The Aesthetics of Schelling and Hegel

In Dean Moyar (ed.), The Routledge Companion to Nineteenth Century Philosophy. Routledge. pp. 165-194 (2010)

Authors
Rachel Zuckert
Northwestern University
Abstract
This essay provides an overview of the philosophical aesthetics of Hegel and Schelling. Hegel and Schelling understand art to be a central human activity, one that models, rivals, or even supersedes the accomplishments of philosophy. This exalted status attributed to art rests upon a novel conception of art as a distinctive metaphysical and cognitive achievement: art presents the Absolute, ultimate being, in sensible or finite form. Their theories of art are the source, in the history of aesthetics, of the influential claim that artistic value resides in the “unity of form and content” and are also the first philosophies of art that treat art systematically, differentiated both by media (art forms) and in historical periods.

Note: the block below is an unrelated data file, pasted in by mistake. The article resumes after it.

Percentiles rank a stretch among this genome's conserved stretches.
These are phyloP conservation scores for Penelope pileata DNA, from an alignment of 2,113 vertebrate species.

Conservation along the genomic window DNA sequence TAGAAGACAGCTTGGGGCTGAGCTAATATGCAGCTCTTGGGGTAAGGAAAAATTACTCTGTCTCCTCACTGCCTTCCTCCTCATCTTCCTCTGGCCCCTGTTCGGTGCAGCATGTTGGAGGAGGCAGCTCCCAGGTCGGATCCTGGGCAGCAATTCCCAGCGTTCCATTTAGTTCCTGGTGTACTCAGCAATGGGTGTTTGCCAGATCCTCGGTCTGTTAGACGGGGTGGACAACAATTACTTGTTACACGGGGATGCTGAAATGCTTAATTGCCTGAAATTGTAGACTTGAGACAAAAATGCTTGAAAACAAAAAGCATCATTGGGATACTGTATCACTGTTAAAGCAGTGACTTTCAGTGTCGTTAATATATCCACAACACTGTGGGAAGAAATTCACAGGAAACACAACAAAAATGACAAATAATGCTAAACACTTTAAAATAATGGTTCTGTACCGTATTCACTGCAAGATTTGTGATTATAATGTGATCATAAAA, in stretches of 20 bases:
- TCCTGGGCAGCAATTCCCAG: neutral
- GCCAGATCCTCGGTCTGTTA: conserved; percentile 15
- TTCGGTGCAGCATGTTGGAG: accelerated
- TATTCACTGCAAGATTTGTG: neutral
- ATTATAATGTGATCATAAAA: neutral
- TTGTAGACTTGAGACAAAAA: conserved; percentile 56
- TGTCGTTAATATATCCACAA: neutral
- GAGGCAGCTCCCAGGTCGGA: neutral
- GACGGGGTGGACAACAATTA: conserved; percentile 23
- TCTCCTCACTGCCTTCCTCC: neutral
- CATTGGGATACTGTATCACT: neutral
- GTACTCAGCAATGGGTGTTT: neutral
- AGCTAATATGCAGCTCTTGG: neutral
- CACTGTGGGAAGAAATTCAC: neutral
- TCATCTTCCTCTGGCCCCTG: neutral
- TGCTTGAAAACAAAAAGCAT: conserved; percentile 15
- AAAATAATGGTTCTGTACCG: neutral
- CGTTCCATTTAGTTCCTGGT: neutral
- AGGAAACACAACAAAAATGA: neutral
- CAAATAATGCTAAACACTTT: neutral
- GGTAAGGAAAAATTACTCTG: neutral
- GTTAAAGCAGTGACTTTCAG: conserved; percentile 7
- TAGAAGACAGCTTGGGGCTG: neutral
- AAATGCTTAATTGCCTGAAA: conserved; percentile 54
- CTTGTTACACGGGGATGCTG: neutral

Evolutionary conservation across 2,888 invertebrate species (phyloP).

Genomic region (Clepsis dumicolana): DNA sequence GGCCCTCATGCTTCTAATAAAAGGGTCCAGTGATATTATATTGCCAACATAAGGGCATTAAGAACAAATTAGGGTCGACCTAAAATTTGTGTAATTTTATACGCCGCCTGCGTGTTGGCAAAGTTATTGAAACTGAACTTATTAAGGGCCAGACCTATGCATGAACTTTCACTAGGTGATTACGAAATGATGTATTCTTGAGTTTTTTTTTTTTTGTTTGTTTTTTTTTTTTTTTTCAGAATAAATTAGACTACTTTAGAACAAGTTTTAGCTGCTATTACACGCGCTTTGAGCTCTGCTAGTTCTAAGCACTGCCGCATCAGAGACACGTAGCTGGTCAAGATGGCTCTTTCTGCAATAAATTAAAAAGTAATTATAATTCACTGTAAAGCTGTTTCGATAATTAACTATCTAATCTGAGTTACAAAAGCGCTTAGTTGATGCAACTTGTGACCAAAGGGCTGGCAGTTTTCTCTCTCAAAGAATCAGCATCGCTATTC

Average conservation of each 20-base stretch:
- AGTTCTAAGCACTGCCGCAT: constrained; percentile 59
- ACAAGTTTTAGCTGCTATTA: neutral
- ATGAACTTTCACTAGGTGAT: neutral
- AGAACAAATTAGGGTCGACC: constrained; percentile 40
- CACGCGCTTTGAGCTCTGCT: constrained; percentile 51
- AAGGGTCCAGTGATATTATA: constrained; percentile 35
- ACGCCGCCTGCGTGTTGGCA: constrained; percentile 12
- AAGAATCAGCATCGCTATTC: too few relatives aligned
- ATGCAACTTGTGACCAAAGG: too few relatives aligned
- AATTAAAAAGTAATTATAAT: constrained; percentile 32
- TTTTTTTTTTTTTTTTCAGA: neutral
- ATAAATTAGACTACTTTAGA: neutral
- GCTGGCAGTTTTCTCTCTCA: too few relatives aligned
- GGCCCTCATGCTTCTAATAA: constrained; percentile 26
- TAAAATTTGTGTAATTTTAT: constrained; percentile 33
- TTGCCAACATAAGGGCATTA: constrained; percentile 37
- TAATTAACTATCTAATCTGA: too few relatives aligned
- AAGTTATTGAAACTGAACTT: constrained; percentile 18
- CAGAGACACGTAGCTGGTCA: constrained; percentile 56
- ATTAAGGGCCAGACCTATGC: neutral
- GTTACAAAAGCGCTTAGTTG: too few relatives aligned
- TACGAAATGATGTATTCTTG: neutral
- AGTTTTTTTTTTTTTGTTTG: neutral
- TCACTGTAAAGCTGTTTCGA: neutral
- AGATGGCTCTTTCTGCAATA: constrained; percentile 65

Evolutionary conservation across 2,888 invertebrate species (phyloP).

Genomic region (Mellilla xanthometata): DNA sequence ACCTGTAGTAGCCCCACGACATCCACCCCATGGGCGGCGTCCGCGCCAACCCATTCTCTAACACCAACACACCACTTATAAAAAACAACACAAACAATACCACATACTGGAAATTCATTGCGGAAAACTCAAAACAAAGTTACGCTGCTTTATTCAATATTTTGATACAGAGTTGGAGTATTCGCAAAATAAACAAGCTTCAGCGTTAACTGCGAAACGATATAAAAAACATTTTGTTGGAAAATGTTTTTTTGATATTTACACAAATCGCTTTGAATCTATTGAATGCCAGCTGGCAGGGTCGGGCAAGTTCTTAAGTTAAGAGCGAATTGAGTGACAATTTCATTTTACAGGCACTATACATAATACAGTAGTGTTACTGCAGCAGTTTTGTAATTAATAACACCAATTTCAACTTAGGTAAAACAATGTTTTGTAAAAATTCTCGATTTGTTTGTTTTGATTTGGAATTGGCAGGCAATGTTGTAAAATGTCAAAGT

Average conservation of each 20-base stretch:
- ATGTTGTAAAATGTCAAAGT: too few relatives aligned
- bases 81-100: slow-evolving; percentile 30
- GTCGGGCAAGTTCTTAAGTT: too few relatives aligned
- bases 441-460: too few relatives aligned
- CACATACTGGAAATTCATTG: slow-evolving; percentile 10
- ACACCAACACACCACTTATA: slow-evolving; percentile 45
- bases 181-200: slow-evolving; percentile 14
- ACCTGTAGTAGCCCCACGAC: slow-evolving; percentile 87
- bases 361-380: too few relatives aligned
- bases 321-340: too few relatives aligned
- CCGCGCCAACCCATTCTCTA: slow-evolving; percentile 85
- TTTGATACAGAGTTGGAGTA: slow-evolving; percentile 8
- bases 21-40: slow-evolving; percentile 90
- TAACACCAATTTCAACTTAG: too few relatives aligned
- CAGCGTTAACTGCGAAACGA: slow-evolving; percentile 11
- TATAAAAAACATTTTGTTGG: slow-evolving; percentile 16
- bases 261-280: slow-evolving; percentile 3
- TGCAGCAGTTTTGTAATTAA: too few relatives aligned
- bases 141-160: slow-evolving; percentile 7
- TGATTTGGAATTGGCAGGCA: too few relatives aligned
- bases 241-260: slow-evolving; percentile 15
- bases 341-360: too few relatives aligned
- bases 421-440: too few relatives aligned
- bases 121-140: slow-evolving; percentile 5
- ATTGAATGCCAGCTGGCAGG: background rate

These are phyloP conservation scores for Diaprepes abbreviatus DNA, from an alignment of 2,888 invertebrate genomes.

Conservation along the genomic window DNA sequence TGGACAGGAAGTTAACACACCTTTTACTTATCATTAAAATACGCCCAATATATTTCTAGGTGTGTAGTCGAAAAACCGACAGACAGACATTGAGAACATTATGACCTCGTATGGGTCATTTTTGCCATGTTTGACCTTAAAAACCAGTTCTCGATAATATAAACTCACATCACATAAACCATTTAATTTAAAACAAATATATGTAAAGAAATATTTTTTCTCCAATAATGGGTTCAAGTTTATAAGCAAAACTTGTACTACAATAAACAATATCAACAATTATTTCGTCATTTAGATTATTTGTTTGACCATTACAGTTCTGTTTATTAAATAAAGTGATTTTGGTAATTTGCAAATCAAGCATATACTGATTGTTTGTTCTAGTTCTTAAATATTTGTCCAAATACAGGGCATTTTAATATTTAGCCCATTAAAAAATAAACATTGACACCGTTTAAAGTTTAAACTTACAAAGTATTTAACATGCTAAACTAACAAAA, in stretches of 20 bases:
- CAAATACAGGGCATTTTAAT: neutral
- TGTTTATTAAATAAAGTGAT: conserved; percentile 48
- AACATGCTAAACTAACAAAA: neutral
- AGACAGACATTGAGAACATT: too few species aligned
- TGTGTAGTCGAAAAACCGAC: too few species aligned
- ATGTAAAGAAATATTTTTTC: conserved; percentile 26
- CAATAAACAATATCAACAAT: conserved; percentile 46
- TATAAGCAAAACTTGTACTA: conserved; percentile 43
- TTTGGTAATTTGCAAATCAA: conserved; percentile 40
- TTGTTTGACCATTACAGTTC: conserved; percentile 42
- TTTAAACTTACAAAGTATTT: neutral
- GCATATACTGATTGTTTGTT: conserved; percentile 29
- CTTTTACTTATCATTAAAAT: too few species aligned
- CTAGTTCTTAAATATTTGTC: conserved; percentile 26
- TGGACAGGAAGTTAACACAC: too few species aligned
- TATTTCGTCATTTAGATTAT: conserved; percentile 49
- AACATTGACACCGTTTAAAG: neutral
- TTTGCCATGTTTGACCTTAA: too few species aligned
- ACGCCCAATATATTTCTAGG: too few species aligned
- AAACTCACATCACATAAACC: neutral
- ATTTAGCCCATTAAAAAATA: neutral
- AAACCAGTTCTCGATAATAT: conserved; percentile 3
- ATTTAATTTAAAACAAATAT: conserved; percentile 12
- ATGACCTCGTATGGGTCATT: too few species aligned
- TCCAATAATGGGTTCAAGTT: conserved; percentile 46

Keywords philosophy of art  German Idealism  Hegel  Schelling
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